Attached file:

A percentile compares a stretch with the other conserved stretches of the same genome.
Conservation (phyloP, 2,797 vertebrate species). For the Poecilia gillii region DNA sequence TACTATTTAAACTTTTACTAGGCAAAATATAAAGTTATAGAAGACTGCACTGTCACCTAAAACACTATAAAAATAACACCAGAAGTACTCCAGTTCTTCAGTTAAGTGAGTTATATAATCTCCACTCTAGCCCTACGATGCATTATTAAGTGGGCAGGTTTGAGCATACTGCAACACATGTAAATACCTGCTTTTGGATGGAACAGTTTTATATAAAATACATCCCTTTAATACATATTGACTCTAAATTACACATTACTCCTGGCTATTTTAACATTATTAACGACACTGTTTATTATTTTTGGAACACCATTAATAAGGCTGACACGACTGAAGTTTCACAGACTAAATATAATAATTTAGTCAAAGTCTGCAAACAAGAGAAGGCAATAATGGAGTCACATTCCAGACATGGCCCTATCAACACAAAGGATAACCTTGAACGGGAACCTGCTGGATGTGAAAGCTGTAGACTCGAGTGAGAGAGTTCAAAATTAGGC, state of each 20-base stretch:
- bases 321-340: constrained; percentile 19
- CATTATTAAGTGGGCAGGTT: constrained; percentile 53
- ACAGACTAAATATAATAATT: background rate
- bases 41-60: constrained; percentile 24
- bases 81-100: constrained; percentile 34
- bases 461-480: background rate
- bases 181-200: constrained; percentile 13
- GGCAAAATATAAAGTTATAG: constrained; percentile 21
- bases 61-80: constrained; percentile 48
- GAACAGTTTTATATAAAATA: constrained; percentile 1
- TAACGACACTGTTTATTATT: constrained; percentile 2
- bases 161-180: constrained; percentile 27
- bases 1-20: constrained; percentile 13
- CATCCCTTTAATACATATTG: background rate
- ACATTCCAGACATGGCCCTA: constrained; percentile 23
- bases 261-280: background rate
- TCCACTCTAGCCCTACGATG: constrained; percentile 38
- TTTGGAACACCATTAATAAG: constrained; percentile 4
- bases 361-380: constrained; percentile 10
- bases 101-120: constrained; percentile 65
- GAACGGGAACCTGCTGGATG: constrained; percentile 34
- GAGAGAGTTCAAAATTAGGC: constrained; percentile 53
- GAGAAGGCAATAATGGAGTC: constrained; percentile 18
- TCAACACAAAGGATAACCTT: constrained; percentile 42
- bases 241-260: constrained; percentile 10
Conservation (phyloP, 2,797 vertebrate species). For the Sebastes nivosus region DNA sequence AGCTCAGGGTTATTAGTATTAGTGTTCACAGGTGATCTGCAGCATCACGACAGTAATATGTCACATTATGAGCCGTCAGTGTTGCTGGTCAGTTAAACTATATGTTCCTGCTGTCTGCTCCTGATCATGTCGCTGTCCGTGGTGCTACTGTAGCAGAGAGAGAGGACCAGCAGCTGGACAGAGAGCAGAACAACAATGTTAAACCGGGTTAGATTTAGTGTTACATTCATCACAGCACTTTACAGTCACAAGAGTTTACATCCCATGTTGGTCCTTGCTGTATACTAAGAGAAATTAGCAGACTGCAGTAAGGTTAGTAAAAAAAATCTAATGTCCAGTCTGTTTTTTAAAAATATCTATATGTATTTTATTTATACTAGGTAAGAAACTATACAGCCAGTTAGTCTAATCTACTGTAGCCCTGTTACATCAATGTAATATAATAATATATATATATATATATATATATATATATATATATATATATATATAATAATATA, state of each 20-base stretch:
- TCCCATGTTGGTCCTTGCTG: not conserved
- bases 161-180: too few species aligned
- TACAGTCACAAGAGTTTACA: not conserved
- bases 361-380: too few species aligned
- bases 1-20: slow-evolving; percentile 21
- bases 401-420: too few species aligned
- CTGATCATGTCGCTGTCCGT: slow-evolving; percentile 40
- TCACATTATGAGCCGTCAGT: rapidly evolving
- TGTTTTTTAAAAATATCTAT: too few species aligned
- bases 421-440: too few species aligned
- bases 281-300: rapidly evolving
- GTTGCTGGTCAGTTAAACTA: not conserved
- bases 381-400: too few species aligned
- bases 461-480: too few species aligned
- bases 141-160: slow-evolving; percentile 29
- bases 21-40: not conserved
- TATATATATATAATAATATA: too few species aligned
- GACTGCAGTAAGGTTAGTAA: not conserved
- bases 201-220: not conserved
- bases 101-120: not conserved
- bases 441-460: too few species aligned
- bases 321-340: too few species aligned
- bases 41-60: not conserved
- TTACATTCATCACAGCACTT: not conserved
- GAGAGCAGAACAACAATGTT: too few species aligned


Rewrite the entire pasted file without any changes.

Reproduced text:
A percentile compares a stretch with the other conserved stretches of the same genome.
Conservation (phyloP, 2,797 vertebrate species). For the Poecilia gillii region DNA sequence TACTATTTAAACTTTTACTAGGCAAAATATAAAGTTATAGAAGACTGCACTGTCACCTAAAACACTATAAAAATAACACCAGAAGTACTCCAGTTCTTCAGTTAAGTGAGTTATATAATCTCCACTCTAGCCCTACGATGCATTATTAAGTGGGCAGGTTTGAGCATACTGCAACACATGTAAATACCTGCTTTTGGATGGAACAGTTTTATATAAAATACATCCCTTTAATACATATTGACTCTAAATTACACATTACTCCTGGCTATTTTAACATTATTAACGACACTGTTTATTATTTTTGGAACACCATTAATAAGGCTGACACGACTGAAGTTTCACAGACTAAATATAATAATTTAGTCAAAGTCTGCAAACAAGAGAAGGCAATAATGGAGTCACATTCCAGACATGGCCCTATCAACACAAAGGATAACCTTGAACGGGAACCTGCTGGATGTGAAAGCTGTAGACTCGAGTGAGAGAGTTCAAAATTAGGC, state of each 20-base stretch:
- bases 321-340: constrained; percentile 19
- CATTATTAAGTGGGCAGGTT: constrained; percentile 53
- ACAGACTAAATATAATAATT: background rate
- bases 41-60: constrained; percentile 24
- bases 81-100: constrained; percentile 34
- bases 461-480: background rate
- bases 181-200: constrained; percentile 13
- GGCAAAATATAAAGTTATAG: constrained; percentile 21
- bases 61-80: constrained; percentile 48
- GAACAGTTTTATATAAAATA: constrained; percentile 1
- TAACGACACTGTTTATTATT: constrained; percentile 2
- bases 161-180: constrained; percentile 27
- bases 1-20: constrained; percentile 13
- CATCCCTTTAATACATATTG: background rate
- ACATTCCAGACATGGCCCTA: constrained; percentile 23
- bases 261-280: background rate
- TCCACTCTAGCCCTACGATG: constrained; percentile 38
- TTTGGAACACCATTAATAAG: constrained; percentile 4
- bases 361-380: constrained; percentile 10
- bases 101-120: constrained; percentile 65
- GAACGGGAACCTGCTGGATG: constrained; percentile 34
- GAGAGAGTTCAAAATTAGGC: constrained; percentile 53
- GAGAAGGCAATAATGGAGTC: constrained; percentile 18
- TCAACACAAAGGATAACCTT: constrained; percentile 42
- bases 241-260: constrained; percentile 10
Conservation (phyloP, 2,797 vertebrate species). For the Sebastes nivosus region DNA sequence AGCTCAGGGTTATTAGTATTAGTGTTCACAGGTGATCTGCAGCATCACGACAGTAATATGTCACATTATGAGCCGTCAGTGTTGCTGGTCAGTTAAACTATATGTTCCTGCTGTCTGCTCCTGATCATGTCGCTGTCCGTGGTGCTACTGTAGCAGAGAGAGAGGACCAGCAGCTGGACAGAGAGCAGAACAACAATGTTAAACCGGGTTAGATTTAGTGTTACATTCATCACAGCACTTTACAGTCACAAGAGTTTACATCCCATGTTGGTCCTTGCTGTATACTAAGAGAAATTAGCAGACTGCAGTAAGGTTAGTAAAAAAAATCTAATGTCCAGTCTGTTTTTTAAAAATATCTATATGTATTTTATTTATACTAGGTAAGAAACTATACAGCCAGTTAGTCTAATCTACTGTAGCCCTGTTACATCAATGTAATATAATAATATATATATATATATATATATATATATATATATATATATATATATAATAATATA, state of each 20-base stretch:
- TCCCATGTTGGTCCTTGCTG: not conserved
- bases 161-180: too few species aligned
- TACAGTCACAAGAGTTTACA: not conserved
- bases 361-380: too few species aligned
- bases 1-20: slow-evolving; percentile 21
- bases 401-420: too few species aligned
- CTGATCATGTCGCTGTCCGT: slow-evolving; percentile 40
- TCACATTATGAGCCGTCAGT: rapidly evolving
- TGTTTTTTAAAAATATCTAT: too few species aligned
- bases 421-440: too few species aligned
- bases 281-300: rapidly evolving
- GTTGCTGGTCAGTTAAACTA: not conserved
- bases 381-400: too few species aligned
- bases 461-480: too few species aligned
- bases 141-160: slow-evolving; percentile 29
- bases 21-40: not conserved
- TATATATATATAATAATATA: too few species aligned
- GACTGCAGTAAGGTTAGTAA: not conserved
- bases 201-220: not conserved
- bases 101-120: not conserved
- bases 441-460: too few species aligned
- bases 321-340: too few species aligned
- bases 41-60: not conserved
- TTACATTCATCACAGCACTT: not conserved
- GAGAGCAGAACAACAATGTT: too few species aligned